Another thing to consider in the question of weight of a bicycle wheel is the distribution of the weight and the effect it has on its rotational inertia. A wheel with fewer spokes and deeper rim profile (typically necessary to handle having fewer spokes) will be more efficient in terms of aerodynamics, but will be more difficult for the rider to accelerate. Losing a few grams at the outside of a wheel can make a huge difference in how a bicycle feels even to a non-professional.
Finer spokes have been done to varying degrees over the years, but are limited by material and the need for adjusting tension during the building process and ongoing maintenance. Spokes need strength most at the mounting points (traditionally a threaded nipple and J-bend). Also depending on the adjustment method (threaded nipple, etc...) a spoke must resist that twisting motion or have provisions to allow it to be held stationary while the nipple is adjusted. Double or even triple butted spokes are an attempt to concentrate material where it is needed the most, but at a higher cost of manufacture and less durability due to susceptibility to material flaws and excess work hardening in some cases.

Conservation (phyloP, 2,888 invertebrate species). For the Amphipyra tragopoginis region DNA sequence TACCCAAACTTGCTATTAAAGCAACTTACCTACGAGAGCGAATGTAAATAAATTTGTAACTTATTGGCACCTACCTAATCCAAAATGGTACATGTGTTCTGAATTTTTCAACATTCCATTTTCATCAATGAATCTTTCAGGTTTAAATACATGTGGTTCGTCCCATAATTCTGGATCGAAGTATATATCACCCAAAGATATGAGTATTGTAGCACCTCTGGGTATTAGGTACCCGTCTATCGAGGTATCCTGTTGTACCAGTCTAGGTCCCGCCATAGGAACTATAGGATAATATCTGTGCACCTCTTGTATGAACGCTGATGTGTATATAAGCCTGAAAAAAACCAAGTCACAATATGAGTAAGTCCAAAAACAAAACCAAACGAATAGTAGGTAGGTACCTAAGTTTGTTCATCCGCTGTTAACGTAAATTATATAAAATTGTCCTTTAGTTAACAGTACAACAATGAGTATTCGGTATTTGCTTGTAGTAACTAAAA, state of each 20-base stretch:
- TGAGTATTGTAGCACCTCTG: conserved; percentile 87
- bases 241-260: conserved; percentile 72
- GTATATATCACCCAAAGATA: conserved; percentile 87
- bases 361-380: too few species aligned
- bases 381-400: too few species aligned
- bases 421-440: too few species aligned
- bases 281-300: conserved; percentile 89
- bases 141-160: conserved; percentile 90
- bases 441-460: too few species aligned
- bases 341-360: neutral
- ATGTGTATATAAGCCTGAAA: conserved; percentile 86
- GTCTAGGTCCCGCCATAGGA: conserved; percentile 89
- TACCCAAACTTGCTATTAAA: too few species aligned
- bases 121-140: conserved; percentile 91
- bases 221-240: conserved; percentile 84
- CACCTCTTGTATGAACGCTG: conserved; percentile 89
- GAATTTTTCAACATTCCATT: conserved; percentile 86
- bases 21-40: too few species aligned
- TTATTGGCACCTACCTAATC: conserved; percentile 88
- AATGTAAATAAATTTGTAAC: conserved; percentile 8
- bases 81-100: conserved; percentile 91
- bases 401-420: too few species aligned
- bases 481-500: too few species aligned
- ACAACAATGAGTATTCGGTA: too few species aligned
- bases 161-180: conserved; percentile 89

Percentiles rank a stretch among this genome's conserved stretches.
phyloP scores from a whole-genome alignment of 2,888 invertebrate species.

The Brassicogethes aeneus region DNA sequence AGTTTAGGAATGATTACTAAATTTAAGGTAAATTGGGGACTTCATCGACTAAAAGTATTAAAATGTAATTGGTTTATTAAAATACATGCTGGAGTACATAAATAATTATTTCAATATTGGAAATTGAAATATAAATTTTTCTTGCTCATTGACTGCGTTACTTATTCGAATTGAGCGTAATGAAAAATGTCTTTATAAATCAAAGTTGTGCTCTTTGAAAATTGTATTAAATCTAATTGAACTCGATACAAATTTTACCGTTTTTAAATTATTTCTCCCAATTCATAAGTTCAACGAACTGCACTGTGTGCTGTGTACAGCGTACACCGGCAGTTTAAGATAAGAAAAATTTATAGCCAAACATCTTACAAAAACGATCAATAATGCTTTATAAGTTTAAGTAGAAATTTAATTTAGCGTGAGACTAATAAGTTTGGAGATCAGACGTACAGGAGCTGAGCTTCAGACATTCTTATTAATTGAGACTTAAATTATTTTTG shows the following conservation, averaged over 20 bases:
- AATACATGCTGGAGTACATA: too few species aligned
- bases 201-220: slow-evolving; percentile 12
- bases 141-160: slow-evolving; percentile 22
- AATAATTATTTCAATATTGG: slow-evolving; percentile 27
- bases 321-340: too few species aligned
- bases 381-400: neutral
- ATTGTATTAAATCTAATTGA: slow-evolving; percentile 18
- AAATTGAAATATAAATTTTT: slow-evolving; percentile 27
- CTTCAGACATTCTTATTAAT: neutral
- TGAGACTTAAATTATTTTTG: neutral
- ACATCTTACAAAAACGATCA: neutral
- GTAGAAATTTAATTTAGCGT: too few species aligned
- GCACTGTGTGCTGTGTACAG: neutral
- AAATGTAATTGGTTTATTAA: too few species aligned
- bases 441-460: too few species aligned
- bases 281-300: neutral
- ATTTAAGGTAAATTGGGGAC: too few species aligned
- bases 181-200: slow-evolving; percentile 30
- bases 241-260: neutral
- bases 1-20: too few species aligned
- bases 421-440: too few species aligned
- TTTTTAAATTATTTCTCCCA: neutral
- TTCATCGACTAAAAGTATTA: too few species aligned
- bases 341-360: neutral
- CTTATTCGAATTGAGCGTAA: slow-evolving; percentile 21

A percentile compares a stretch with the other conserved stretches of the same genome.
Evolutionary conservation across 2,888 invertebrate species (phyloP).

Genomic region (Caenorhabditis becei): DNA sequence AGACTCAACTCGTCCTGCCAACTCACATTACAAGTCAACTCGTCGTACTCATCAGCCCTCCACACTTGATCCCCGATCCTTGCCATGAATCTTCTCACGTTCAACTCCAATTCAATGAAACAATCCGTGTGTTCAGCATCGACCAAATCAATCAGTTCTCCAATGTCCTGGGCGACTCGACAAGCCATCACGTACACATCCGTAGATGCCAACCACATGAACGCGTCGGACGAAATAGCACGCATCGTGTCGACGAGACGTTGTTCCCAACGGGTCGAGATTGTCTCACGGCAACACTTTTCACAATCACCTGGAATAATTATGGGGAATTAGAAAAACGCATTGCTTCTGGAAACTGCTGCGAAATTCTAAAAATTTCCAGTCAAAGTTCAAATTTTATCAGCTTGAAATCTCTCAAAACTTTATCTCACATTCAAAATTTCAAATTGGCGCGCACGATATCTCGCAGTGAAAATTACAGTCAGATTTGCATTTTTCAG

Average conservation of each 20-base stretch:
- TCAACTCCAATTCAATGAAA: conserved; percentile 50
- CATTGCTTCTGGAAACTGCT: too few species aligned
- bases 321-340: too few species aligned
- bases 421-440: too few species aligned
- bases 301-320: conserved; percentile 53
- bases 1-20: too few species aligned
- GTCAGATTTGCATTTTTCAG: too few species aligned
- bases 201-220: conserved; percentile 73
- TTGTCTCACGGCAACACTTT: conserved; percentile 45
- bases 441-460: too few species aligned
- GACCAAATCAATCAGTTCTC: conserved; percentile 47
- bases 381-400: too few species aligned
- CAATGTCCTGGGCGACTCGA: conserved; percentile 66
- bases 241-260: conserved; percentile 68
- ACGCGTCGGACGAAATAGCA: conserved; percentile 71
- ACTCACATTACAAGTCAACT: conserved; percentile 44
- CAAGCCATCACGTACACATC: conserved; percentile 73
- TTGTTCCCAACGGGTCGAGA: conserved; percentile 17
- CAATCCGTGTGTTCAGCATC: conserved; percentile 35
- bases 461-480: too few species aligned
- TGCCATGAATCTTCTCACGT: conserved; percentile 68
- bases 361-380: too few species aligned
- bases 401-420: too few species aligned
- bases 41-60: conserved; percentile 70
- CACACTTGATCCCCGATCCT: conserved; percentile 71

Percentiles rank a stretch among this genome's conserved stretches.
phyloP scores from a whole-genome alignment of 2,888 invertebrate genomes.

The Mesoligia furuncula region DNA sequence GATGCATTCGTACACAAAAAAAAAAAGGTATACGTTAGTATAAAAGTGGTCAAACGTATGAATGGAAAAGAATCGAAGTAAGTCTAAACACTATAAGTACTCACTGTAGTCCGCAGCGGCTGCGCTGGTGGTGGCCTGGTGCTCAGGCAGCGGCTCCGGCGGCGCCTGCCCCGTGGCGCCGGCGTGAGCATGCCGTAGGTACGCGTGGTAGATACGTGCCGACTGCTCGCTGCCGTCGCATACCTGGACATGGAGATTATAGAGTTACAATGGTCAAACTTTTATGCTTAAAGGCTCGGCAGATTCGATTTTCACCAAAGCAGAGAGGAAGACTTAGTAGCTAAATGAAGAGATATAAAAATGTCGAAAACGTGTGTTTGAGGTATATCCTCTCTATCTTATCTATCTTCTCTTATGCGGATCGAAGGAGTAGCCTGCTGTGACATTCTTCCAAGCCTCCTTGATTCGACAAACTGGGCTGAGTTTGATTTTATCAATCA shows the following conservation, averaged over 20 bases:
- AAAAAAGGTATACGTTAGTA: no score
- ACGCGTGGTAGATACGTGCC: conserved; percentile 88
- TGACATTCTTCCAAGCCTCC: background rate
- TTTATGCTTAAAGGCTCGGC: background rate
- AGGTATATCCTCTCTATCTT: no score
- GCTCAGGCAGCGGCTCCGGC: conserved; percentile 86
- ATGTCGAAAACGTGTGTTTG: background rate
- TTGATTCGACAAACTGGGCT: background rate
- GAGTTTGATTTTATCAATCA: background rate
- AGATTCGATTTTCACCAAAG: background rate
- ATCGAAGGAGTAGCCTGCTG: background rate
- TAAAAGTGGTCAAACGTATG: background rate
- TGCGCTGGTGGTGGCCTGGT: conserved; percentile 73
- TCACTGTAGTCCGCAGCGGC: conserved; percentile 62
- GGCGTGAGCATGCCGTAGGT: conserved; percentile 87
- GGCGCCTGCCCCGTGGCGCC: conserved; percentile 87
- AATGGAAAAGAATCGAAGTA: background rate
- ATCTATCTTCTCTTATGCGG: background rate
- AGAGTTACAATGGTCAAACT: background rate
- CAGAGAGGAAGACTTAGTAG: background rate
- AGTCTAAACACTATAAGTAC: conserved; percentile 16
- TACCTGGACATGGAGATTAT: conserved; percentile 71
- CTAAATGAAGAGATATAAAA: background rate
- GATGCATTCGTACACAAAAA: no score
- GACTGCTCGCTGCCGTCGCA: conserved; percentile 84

Also, I am kind of fuzzy on this, but I seem to recall either Shimano or Zipp stating that the tipping point for number of round spokes to have an aerodynamics effect was 16 or 12. Any number above that did not have any significant difference in changing aero effects. Regardless it was a pretty low number.
Long story short, wheel/rim/spoke combinations can make a huge difference in the feel, durability and price of your bicycling experience and due to the huge variability in riding style and preference, no one combination is the perfect answer for all riders in all situations.